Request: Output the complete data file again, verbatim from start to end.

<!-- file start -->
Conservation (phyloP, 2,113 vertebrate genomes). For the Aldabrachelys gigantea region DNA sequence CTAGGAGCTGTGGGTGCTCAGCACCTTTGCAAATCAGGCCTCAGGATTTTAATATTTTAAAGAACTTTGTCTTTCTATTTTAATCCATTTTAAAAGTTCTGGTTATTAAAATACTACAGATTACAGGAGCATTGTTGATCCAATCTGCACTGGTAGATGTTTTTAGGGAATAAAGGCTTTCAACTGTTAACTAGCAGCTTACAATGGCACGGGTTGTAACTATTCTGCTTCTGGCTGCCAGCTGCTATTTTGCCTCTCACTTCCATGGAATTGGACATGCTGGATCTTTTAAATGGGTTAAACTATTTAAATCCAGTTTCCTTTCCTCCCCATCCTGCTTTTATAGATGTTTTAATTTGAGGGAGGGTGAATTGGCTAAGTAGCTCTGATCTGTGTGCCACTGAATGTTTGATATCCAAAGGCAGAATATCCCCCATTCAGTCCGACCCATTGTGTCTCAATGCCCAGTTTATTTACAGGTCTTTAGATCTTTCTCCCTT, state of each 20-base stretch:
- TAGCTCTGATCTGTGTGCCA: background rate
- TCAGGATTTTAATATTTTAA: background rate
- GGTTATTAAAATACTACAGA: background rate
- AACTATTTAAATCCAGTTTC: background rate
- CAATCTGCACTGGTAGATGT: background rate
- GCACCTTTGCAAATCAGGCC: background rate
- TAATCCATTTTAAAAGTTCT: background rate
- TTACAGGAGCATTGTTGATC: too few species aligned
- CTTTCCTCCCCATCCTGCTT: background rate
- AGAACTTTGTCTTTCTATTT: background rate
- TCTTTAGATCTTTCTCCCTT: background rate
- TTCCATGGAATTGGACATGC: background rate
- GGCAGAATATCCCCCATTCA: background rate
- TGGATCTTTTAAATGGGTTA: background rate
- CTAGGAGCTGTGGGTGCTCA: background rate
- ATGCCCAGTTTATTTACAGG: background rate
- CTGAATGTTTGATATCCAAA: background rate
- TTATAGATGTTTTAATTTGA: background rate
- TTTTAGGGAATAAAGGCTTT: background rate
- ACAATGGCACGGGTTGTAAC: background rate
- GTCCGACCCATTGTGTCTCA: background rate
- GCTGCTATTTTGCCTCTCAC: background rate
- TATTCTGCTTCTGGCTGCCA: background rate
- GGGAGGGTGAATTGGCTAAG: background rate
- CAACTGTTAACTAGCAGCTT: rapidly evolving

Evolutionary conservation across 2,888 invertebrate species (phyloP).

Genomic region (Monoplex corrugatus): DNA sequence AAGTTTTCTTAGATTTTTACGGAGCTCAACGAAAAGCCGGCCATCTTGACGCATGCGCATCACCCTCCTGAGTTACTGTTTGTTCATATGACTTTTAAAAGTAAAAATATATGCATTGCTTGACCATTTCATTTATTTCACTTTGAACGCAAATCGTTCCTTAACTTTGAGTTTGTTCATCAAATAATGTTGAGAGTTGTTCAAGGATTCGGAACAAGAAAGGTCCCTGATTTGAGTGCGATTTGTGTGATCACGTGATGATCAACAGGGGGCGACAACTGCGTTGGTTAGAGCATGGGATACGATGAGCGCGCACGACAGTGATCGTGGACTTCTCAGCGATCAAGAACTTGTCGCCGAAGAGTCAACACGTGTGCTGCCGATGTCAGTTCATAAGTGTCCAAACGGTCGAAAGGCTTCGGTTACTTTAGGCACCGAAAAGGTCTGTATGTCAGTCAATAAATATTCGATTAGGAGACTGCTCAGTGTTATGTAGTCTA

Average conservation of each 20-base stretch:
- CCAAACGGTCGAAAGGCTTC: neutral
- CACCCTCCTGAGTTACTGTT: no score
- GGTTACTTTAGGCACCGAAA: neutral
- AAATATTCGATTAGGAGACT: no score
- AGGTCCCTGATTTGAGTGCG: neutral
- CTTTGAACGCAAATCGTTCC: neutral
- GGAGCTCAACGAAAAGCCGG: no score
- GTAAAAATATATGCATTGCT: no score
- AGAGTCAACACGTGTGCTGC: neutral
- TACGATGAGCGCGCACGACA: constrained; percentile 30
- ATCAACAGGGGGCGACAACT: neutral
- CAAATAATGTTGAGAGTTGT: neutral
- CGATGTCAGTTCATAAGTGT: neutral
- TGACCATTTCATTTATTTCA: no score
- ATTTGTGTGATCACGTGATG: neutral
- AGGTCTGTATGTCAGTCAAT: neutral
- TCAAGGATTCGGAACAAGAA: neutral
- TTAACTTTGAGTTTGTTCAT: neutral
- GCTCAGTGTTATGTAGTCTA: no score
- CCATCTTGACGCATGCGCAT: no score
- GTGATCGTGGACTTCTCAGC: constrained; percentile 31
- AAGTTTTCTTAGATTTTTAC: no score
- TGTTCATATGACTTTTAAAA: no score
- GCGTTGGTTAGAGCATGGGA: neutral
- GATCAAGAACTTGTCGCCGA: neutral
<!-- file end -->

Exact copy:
Conservation (phyloP, 2,113 vertebrate genomes). For the Aldabrachelys gigantea region DNA sequence CTAGGAGCTGTGGGTGCTCAGCACCTTTGCAAATCAGGCCTCAGGATTTTAATATTTTAAAGAACTTTGTCTTTCTATTTTAATCCATTTTAAAAGTTCTGGTTATTAAAATACTACAGATTACAGGAGCATTGTTGATCCAATCTGCACTGGTAGATGTTTTTAGGGAATAAAGGCTTTCAACTGTTAACTAGCAGCTTACAATGGCACGGGTTGTAACTATTCTGCTTCTGGCTGCCAGCTGCTATTTTGCCTCTCACTTCCATGGAATTGGACATGCTGGATCTTTTAAATGGGTTAAACTATTTAAATCCAGTTTCCTTTCCTCCCCATCCTGCTTTTATAGATGTTTTAATTTGAGGGAGGGTGAATTGGCTAAGTAGCTCTGATCTGTGTGCCACTGAATGTTTGATATCCAAAGGCAGAATATCCCCCATTCAGTCCGACCCATTGTGTCTCAATGCCCAGTTTATTTACAGGTCTTTAGATCTTTCTCCCTT, state of each 20-base stretch:
- TAGCTCTGATCTGTGTGCCA: background rate
- TCAGGATTTTAATATTTTAA: background rate
- GGTTATTAAAATACTACAGA: background rate
- AACTATTTAAATCCAGTTTC: background rate
- CAATCTGCACTGGTAGATGT: background rate
- GCACCTTTGCAAATCAGGCC: background rate
- TAATCCATTTTAAAAGTTCT: background rate
- TTACAGGAGCATTGTTGATC: too few species aligned
- CTTTCCTCCCCATCCTGCTT: background rate
- AGAACTTTGTCTTTCTATTT: background rate
- TCTTTAGATCTTTCTCCCTT: background rate
- TTCCATGGAATTGGACATGC: background rate
- GGCAGAATATCCCCCATTCA: background rate
- TGGATCTTTTAAATGGGTTA: background rate
- CTAGGAGCTGTGGGTGCTCA: background rate
- ATGCCCAGTTTATTTACAGG: background rate
- CTGAATGTTTGATATCCAAA: background rate
- TTATAGATGTTTTAATTTGA: background rate
- TTTTAGGGAATAAAGGCTTT: background rate
- ACAATGGCACGGGTTGTAAC: background rate
- GTCCGACCCATTGTGTCTCA: background rate
- GCTGCTATTTTGCCTCTCAC: background rate
- TATTCTGCTTCTGGCTGCCA: background rate
- GGGAGGGTGAATTGGCTAAG: background rate
- CAACTGTTAACTAGCAGCTT: rapidly evolving

Evolutionary conservation across 2,888 invertebrate species (phyloP).

Genomic region (Monoplex corrugatus): DNA sequence AAGTTTTCTTAGATTTTTACGGAGCTCAACGAAAAGCCGGCCATCTTGACGCATGCGCATCACCCTCCTGAGTTACTGTTTGTTCATATGACTTTTAAAAGTAAAAATATATGCATTGCTTGACCATTTCATTTATTTCACTTTGAACGCAAATCGTTCCTTAACTTTGAGTTTGTTCATCAAATAATGTTGAGAGTTGTTCAAGGATTCGGAACAAGAAAGGTCCCTGATTTGAGTGCGATTTGTGTGATCACGTGATGATCAACAGGGGGCGACAACTGCGTTGGTTAGAGCATGGGATACGATGAGCGCGCACGACAGTGATCGTGGACTTCTCAGCGATCAAGAACTTGTCGCCGAAGAGTCAACACGTGTGCTGCCGATGTCAGTTCATAAGTGTCCAAACGGTCGAAAGGCTTCGGTTACTTTAGGCACCGAAAAGGTCTGTATGTCAGTCAATAAATATTCGATTAGGAGACTGCTCAGTGTTATGTAGTCTA

Average conservation of each 20-base stretch:
- CCAAACGGTCGAAAGGCTTC: neutral
- CACCCTCCTGAGTTACTGTT: no score
- GGTTACTTTAGGCACCGAAA: neutral
- AAATATTCGATTAGGAGACT: no score
- AGGTCCCTGATTTGAGTGCG: neutral
- CTTTGAACGCAAATCGTTCC: neutral
- GGAGCTCAACGAAAAGCCGG: no score
- GTAAAAATATATGCATTGCT: no score
- AGAGTCAACACGTGTGCTGC: neutral
- TACGATGAGCGCGCACGACA: constrained; percentile 30
- ATCAACAGGGGGCGACAACT: neutral
- CAAATAATGTTGAGAGTTGT: neutral
- CGATGTCAGTTCATAAGTGT: neutral
- TGACCATTTCATTTATTTCA: no score
- ATTTGTGTGATCACGTGATG: neutral
- AGGTCTGTATGTCAGTCAAT: neutral
- TCAAGGATTCGGAACAAGAA: neutral
- TTAACTTTGAGTTTGTTCAT: neutral
- GCTCAGTGTTATGTAGTCTA: no score
- CCATCTTGACGCATGCGCAT: no score
- GTGATCGTGGACTTCTCAGC: constrained; percentile 31
- AAGTTTTCTTAGATTTTTAC: no score
- TGTTCATATGACTTTTAAAA: no score
- GCGTTGGTTAGAGCATGGGA: neutral
- GATCAAGAACTTGTCGCCGA: neutral